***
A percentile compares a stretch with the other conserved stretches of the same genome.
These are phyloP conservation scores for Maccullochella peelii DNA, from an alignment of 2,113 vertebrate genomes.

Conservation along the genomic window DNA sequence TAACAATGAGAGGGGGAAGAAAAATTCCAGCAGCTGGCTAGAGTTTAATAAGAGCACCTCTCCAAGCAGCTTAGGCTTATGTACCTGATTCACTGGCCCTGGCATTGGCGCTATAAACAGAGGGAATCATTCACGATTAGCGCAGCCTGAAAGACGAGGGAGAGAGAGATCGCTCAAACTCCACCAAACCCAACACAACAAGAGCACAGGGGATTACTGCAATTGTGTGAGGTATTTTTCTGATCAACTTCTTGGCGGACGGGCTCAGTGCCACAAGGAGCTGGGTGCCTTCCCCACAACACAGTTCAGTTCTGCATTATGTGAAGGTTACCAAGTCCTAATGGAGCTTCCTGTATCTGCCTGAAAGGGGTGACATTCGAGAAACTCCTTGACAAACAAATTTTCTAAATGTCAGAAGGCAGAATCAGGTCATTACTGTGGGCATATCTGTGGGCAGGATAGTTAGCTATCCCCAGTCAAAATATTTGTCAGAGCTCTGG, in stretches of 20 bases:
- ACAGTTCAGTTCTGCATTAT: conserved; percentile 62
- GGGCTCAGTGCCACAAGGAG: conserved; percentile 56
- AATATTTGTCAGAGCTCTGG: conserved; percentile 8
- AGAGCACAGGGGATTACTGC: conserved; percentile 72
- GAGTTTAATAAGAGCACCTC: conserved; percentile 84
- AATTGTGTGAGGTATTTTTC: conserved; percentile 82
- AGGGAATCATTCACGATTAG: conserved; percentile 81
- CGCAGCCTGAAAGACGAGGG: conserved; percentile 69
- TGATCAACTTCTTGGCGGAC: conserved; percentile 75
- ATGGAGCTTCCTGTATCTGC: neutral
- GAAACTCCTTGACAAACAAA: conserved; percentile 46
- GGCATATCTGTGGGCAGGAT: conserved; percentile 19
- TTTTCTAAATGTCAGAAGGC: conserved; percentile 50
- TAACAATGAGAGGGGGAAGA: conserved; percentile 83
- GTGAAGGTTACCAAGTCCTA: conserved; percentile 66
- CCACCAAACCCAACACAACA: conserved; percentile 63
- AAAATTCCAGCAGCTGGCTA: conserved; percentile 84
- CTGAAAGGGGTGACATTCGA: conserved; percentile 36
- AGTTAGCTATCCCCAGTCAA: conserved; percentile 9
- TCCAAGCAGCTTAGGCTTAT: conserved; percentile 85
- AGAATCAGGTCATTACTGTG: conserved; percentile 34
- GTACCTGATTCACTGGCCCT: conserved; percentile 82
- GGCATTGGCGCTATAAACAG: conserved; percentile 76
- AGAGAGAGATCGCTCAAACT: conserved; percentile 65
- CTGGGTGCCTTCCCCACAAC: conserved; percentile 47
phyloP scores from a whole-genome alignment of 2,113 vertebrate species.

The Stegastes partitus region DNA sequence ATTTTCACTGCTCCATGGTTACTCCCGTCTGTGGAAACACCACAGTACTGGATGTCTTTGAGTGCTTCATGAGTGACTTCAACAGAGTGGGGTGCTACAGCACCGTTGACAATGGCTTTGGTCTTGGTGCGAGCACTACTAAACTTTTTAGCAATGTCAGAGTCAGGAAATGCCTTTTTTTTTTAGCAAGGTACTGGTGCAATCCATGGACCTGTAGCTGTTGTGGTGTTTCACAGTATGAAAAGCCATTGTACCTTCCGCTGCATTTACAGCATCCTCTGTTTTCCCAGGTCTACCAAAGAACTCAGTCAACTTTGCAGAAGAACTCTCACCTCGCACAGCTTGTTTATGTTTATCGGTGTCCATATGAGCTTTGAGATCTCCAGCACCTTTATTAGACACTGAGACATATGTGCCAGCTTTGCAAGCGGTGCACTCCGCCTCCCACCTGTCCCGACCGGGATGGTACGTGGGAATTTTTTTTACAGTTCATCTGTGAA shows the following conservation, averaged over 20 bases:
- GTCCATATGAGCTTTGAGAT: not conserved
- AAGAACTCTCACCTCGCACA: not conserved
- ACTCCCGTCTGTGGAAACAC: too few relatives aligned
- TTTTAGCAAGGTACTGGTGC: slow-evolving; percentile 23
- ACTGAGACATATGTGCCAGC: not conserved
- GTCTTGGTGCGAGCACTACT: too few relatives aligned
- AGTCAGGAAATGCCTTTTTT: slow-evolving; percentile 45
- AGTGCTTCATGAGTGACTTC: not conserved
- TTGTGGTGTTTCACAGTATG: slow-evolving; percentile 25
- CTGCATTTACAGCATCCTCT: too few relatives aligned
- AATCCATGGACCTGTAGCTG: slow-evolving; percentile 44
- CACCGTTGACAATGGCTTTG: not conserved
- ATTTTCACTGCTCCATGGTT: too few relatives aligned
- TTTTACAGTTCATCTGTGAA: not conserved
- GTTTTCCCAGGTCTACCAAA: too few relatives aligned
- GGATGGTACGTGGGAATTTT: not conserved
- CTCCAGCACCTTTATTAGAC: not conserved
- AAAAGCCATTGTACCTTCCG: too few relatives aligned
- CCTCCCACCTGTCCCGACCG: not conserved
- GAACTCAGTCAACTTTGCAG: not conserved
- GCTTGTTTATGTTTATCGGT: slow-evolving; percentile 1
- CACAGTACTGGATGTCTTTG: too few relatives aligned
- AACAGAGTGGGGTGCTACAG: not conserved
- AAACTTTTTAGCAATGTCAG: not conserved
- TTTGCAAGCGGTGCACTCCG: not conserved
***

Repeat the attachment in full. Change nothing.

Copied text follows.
A percentile compares a stretch with the other conserved stretches of the same genome.
These are phyloP conservation scores for Maccullochella peelii DNA, from an alignment of 2,113 vertebrate genomes.

Conservation along the genomic window DNA sequence TAACAATGAGAGGGGGAAGAAAAATTCCAGCAGCTGGCTAGAGTTTAATAAGAGCACCTCTCCAAGCAGCTTAGGCTTATGTACCTGATTCACTGGCCCTGGCATTGGCGCTATAAACAGAGGGAATCATTCACGATTAGCGCAGCCTGAAAGACGAGGGAGAGAGAGATCGCTCAAACTCCACCAAACCCAACACAACAAGAGCACAGGGGATTACTGCAATTGTGTGAGGTATTTTTCTGATCAACTTCTTGGCGGACGGGCTCAGTGCCACAAGGAGCTGGGTGCCTTCCCCACAACACAGTTCAGTTCTGCATTATGTGAAGGTTACCAAGTCCTAATGGAGCTTCCTGTATCTGCCTGAAAGGGGTGACATTCGAGAAACTCCTTGACAAACAAATTTTCTAAATGTCAGAAGGCAGAATCAGGTCATTACTGTGGGCATATCTGTGGGCAGGATAGTTAGCTATCCCCAGTCAAAATATTTGTCAGAGCTCTGG, in stretches of 20 bases:
- ACAGTTCAGTTCTGCATTAT: conserved; percentile 62
- GGGCTCAGTGCCACAAGGAG: conserved; percentile 56
- AATATTTGTCAGAGCTCTGG: conserved; percentile 8
- AGAGCACAGGGGATTACTGC: conserved; percentile 72
- GAGTTTAATAAGAGCACCTC: conserved; percentile 84
- AATTGTGTGAGGTATTTTTC: conserved; percentile 82
- AGGGAATCATTCACGATTAG: conserved; percentile 81
- CGCAGCCTGAAAGACGAGGG: conserved; percentile 69
- TGATCAACTTCTTGGCGGAC: conserved; percentile 75
- ATGGAGCTTCCTGTATCTGC: neutral
- GAAACTCCTTGACAAACAAA: conserved; percentile 46
- GGCATATCTGTGGGCAGGAT: conserved; percentile 19
- TTTTCTAAATGTCAGAAGGC: conserved; percentile 50
- TAACAATGAGAGGGGGAAGA: conserved; percentile 83
- GTGAAGGTTACCAAGTCCTA: conserved; percentile 66
- CCACCAAACCCAACACAACA: conserved; percentile 63
- AAAATTCCAGCAGCTGGCTA: conserved; percentile 84
- CTGAAAGGGGTGACATTCGA: conserved; percentile 36
- AGTTAGCTATCCCCAGTCAA: conserved; percentile 9
- TCCAAGCAGCTTAGGCTTAT: conserved; percentile 85
- AGAATCAGGTCATTACTGTG: conserved; percentile 34
- GTACCTGATTCACTGGCCCT: conserved; percentile 82
- GGCATTGGCGCTATAAACAG: conserved; percentile 76
- AGAGAGAGATCGCTCAAACT: conserved; percentile 65
- CTGGGTGCCTTCCCCACAAC: conserved; percentile 47
phyloP scores from a whole-genome alignment of 2,113 vertebrate species.

The Stegastes partitus region DNA sequence ATTTTCACTGCTCCATGGTTACTCCCGTCTGTGGAAACACCACAGTACTGGATGTCTTTGAGTGCTTCATGAGTGACTTCAACAGAGTGGGGTGCTACAGCACCGTTGACAATGGCTTTGGTCTTGGTGCGAGCACTACTAAACTTTTTAGCAATGTCAGAGTCAGGAAATGCCTTTTTTTTTTAGCAAGGTACTGGTGCAATCCATGGACCTGTAGCTGTTGTGGTGTTTCACAGTATGAAAAGCCATTGTACCTTCCGCTGCATTTACAGCATCCTCTGTTTTCCCAGGTCTACCAAAGAACTCAGTCAACTTTGCAGAAGAACTCTCACCTCGCACAGCTTGTTTATGTTTATCGGTGTCCATATGAGCTTTGAGATCTCCAGCACCTTTATTAGACACTGAGACATATGTGCCAGCTTTGCAAGCGGTGCACTCCGCCTCCCACCTGTCCCGACCGGGATGGTACGTGGGAATTTTTTTTACAGTTCATCTGTGAA shows the following conservation, averaged over 20 bases:
- GTCCATATGAGCTTTGAGAT: not conserved
- AAGAACTCTCACCTCGCACA: not conserved
- ACTCCCGTCTGTGGAAACAC: too few relatives aligned
- TTTTAGCAAGGTACTGGTGC: slow-evolving; percentile 23
- ACTGAGACATATGTGCCAGC: not conserved
- GTCTTGGTGCGAGCACTACT: too few relatives aligned
- AGTCAGGAAATGCCTTTTTT: slow-evolving; percentile 45
- AGTGCTTCATGAGTGACTTC: not conserved
- TTGTGGTGTTTCACAGTATG: slow-evolving; percentile 25
- CTGCATTTACAGCATCCTCT: too few relatives aligned
- AATCCATGGACCTGTAGCTG: slow-evolving; percentile 44
- CACCGTTGACAATGGCTTTG: not conserved
- ATTTTCACTGCTCCATGGTT: too few relatives aligned
- TTTTACAGTTCATCTGTGAA: not conserved
- GTTTTCCCAGGTCTACCAAA: too few relatives aligned
- GGATGGTACGTGGGAATTTT: not conserved
- CTCCAGCACCTTTATTAGAC: not conserved
- AAAAGCCATTGTACCTTCCG: too few relatives aligned
- CCTCCCACCTGTCCCGACCG: not conserved
- GAACTCAGTCAACTTTGCAG: not conserved
- GCTTGTTTATGTTTATCGGT: slow-evolving; percentile 1
- CACAGTACTGGATGTCTTTG: too few relatives aligned
- AACAGAGTGGGGTGCTACAG: not conserved
- AAACTTTTTAGCAATGTCAG: not conserved
- TTTGCAAGCGGTGCACTCCG: not conserved